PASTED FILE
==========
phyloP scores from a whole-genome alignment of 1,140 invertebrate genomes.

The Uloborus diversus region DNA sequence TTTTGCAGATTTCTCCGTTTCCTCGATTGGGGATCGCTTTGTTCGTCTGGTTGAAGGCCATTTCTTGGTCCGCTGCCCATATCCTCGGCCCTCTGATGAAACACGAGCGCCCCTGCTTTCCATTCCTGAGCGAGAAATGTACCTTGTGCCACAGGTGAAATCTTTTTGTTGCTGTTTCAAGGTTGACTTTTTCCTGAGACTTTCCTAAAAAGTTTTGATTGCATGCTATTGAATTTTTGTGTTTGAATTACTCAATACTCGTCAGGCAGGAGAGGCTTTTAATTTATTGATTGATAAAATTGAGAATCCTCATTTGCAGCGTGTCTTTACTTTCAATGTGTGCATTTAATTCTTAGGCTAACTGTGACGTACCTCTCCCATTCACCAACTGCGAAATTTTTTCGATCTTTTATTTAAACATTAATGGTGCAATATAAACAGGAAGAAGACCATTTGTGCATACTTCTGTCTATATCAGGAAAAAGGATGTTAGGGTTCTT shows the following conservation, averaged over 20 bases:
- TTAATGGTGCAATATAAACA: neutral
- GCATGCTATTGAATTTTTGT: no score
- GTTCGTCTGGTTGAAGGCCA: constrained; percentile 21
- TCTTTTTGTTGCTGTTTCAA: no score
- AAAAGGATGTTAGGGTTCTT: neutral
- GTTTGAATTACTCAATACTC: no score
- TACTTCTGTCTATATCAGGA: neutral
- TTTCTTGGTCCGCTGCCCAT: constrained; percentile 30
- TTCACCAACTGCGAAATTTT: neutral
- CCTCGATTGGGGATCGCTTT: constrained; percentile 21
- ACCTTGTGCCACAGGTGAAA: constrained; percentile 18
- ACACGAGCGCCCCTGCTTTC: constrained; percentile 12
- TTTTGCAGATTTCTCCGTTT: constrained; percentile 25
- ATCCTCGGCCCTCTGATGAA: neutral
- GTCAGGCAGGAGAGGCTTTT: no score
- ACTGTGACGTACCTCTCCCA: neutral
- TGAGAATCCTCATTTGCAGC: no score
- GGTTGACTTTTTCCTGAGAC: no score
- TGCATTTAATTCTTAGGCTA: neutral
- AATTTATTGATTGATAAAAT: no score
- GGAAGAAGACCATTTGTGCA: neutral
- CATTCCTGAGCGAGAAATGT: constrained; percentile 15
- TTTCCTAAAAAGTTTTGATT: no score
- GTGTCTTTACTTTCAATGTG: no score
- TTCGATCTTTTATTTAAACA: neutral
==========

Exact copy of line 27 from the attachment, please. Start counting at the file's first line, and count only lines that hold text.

- TTCGATCTTTTATTTAAACA: neutral